Recap: 2011’s McDowell Mountain Music Festival

The weather was ideal, there was a beer truck tapped with New Belgium Brewery’s Beers (among others), and the artists delivered. Yes, ’twas such a good time at the 2011 McDowell Mountain Music Festival, that I think that, over a week later, I’ve finally fully recovered. Of the three days of music on the main stage, I missed only one band – Friday’s opener Paper Snowmen. Sorry Paper Snowmen, I’ll make it up to you somehow.

Day One

After settling in at the hotel late Friday afternoon, meeting up with my buddy Trevor, and cracking a couple beers in the room, we caught the free 24×7 shuttle to the parking lot of the Compound Grill – transformed for the weekend into a grassy, musical nirvana. The vibe – as expected – was low key, laid back, and live and let live. Just the way I like it.

I rolled in just in time to hear Martin Sexton‘s opening guitar plucks. Now, last year, I saw him backed by a full band at a regular gig inside the Compound, and Nils friggin’ Lofgren (E Streeter and Crazy Horser) popped on stage for the last hour. So, there was a mighty lofty precedent set. It was a cool set though. Was I blown away? No. But Martin was playing the 6:30 to 8:30 slot on opening night, so there were conflicts. Meeting up with friends, grabbing some food (tacos were $1 a piece opening night, compared to $3 a piece the rest of the weekend), and making my maiden voyages to the aforementioned Beer Trailer of Goodness. Now beer lovers, take note – tapped on the truck and available all weekend long were: Fat Tire, Ranger IPA, Mothership Wit, and Blue Moon! Heaven, I tell you! Yet there were still people ordering Coors Light – Golden Colorado’s natural pee water. I’ll never understand that.

Martin Sexton
Martin Sexton

JJ Grey and Mofro were up next to close out Friday evening on the main stage. Good, down home southern fried blues rock. The highlight for me was when JJ channeled his inner Otis Redding, and belted out a song called “That’s How a Woman Wants To Be Loved By a Man”. The Stax sound filled the venue, and the people were happy. This was, for me, the highlight of Friday. Admittedly, I found parts of the set a little generic at times. Mofro are veterans of the festival scene, and know how to lay down a set, but some of the lyrics and hooks occasionally leveled out a little too much for my taste. I wasn’t as wowed as when I saw them last year at the ACL Music Festival. Still, though, overall satisfaction damn high in the setting of the MMMF. JJ is a great frontman and a beast on the harmonica.

JJ Grey
JJ Grey
JJ Grey and Mofro
ladies in the front

JJ and the band wrapped up the set, and it was time to head inside the Compound for the late show with jam/electronic wizards Particle. The keyboards on stage right captured my attention from the start (much like they do on the albums I’ve heard). Cool, electro/techno-inspired sounds and fills while the rest of the band drove into jamband happyland. It was all instrumental (at the least the first set was) and included, one must not forget, a cover of Harold Faltermeyer’s “Axel F”, aka the theme from Beverly Hills Cop.

At set break, I succumbed to Friday-night-after-a-long-work-week exhaustion, and it was back to the hotel.

Day Two

After a decent slumber at the Sleep Inn ($52 per night!), it was time to drive back to the southeast valley and gather my wife and my two music loving girls (they have no choice, poor things) for Saturday and Sunday’s festivities.

We made it back to the venue about halfway through Saturday’s opener, Phoenix’s own Kinch. I’d heard great things about these guys, and the handful of songs I saw did not disappoint. Balls out guitar-driven indie rock. Really creative, good hooks, and an energetic bunch of guys. They’re playing a handful of dates as Jimmy Eat World’s opener, and some others on their own. I recommend ’em if they stop through your town (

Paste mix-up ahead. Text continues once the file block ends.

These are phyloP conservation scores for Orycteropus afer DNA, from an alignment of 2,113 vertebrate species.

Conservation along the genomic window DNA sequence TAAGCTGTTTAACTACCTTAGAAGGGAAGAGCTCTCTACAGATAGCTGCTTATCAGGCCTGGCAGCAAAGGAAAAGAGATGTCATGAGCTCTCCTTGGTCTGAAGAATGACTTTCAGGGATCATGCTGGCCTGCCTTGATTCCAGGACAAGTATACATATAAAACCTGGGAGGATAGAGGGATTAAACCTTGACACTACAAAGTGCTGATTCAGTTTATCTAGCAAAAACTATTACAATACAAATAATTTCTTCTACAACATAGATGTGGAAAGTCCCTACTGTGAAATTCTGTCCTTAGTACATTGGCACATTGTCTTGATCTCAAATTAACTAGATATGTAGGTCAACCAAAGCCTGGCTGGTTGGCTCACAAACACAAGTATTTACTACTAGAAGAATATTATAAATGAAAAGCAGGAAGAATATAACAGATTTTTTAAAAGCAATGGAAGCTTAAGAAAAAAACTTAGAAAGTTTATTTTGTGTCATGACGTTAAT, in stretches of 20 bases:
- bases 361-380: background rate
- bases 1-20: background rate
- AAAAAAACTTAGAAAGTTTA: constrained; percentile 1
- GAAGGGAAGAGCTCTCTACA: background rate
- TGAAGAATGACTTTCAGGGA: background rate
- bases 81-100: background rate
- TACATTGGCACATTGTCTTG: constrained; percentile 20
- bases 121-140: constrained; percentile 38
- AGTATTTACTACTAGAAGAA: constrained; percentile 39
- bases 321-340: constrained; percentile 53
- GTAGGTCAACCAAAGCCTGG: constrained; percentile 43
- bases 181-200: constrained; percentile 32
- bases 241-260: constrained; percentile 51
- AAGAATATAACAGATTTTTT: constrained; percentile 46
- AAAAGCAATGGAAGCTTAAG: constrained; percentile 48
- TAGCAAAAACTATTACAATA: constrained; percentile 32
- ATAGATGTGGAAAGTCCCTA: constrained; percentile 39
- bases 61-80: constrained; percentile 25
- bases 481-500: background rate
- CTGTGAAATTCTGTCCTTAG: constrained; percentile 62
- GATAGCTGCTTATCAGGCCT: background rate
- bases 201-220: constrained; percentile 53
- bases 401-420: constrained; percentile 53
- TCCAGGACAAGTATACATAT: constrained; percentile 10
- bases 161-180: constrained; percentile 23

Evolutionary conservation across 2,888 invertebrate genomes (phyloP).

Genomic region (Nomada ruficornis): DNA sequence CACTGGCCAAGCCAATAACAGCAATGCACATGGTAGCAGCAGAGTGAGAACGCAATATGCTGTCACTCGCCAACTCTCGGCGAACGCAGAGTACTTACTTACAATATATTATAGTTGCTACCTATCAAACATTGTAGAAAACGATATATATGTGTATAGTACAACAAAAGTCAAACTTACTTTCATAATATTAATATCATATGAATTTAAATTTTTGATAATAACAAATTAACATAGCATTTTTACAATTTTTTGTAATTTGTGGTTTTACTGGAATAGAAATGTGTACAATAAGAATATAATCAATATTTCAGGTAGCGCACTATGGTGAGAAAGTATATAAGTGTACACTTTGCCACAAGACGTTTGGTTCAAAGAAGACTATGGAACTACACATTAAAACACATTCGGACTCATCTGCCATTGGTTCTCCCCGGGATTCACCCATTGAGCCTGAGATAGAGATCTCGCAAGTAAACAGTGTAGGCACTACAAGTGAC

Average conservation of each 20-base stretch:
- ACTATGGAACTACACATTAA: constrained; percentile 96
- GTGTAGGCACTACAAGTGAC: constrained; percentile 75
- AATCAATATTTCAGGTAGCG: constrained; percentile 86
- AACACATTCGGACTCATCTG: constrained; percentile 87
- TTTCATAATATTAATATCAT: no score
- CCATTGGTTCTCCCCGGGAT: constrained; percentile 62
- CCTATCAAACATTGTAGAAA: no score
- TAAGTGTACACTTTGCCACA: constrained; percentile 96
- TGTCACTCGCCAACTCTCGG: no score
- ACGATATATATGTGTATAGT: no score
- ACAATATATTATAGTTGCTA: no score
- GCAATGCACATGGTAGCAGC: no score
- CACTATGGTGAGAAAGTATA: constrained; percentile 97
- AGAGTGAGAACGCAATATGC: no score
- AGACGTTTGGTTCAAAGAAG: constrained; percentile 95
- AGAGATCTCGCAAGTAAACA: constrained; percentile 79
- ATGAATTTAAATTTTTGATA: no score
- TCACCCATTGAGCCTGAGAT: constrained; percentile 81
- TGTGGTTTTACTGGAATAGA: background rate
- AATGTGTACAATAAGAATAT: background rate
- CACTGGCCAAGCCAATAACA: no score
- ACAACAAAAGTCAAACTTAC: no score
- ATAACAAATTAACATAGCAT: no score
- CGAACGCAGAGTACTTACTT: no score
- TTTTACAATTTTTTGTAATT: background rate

Next up was my favorite local band, What Laura Says. Psychedelic, retro, imaginative… I’ve used all these adjectives before, but they stick. I truly dig these guys. They played a smattering of tunes from both of their studio albums, Bloom Cheek and What Laura Says Thinks and Feels (their debut): “Training”, “Keep Running Shoes Special”, “Couldn’t Lose Myself If I Tried”, among others. Their third record, Talk, comes out May 24th. If you’re in Phoenix, you can hit the album release bash on May 20th at the Icehouse in downtown Phoenix.

What Laura Says
What Laura Says

Former Meters bass-man George Porter was up next on the main stage with his band Runnin’ Pardners. It was time for tha funk – New Orleans style. We got the Allen Toussaint-written “Sneakin’ Sally Through The Alley” and Little Feat’s “Sailin’ Shoes”… of interest here is that both of these tunes showed up on Robert Palmer’s 1974 debut album, and who backed him up on the record? The Meters. Interesting… speaking of the Meters, the show was not without its Meters tunes – most notable was “Liver Splash”.

George Porter
Runnin' Pardners guitarist Brint Anderson
Runnin' Pardners sax player Khris Royal

George Porter took a small break, then pulled double duty as the bass player for 7 Walkers (, also featuring Louisiana’s Papa Mali, multi-instrumentalist Matt Hubbard and former Grateful Dead drummer Bill Kreutzmann. They have a swampy, loose feel, which showed itself in “New Orleans Crawl” and their theme song “7 Walkers”. But for me, they hit their stride with a collective assault of tunes by the good ol’ Grateful Dead: a slow burning “He’s Gone” inevitably conjured up images of the late great Jerry Garcia. Papa Mali looks sort of like a backwoods bayou cousin of Jerry, doesn’t he? George Porter took lead vocals on “Sugaree”; then Papa brought us home with “New Speedway Boogie” and the always welcome “Turn On Your Lovelight”. I will always have a soft spot for those Dead tunes. I was lucky enough to catch ’em 10 times toward the end (in ’94 and ’95), and hearing the songs in a nice setting like MMMF just put me in a great place.